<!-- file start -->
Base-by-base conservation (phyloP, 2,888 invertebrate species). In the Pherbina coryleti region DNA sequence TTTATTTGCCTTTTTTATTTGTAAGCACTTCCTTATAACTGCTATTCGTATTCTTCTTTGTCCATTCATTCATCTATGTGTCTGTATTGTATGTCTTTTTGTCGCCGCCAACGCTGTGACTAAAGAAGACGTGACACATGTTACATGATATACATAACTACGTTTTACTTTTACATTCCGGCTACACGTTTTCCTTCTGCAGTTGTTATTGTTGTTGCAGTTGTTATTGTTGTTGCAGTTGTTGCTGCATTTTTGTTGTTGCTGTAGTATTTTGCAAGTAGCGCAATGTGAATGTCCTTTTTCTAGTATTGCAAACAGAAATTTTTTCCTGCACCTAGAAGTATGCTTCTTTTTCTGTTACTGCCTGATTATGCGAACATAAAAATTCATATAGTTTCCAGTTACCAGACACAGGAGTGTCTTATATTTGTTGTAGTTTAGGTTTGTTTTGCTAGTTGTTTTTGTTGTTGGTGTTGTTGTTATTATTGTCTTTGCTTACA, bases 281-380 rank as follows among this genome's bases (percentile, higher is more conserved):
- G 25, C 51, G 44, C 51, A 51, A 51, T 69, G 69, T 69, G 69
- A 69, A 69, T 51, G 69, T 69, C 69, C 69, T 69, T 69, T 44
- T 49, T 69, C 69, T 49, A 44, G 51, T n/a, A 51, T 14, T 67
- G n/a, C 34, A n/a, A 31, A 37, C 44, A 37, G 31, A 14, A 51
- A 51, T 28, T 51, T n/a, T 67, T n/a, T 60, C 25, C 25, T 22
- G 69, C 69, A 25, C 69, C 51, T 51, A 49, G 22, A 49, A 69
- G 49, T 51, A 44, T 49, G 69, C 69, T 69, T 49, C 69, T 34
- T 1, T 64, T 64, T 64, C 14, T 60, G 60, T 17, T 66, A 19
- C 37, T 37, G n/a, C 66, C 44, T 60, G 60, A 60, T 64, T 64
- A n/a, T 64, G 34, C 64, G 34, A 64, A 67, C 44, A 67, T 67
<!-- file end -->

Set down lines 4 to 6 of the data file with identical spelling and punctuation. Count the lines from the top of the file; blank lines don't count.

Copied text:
- T 49, T 69, C 69, T 49, A 44, G 51, T n/a, A 51, T 14, T 67
- G n/a, C 34, A n/a, A 31, A 37, C 44, A 37, G 31, A 14, A 51
- A 51, T 28, T 51, T n/a, T 67, T n/a, T 60, C 25, C 25, T 22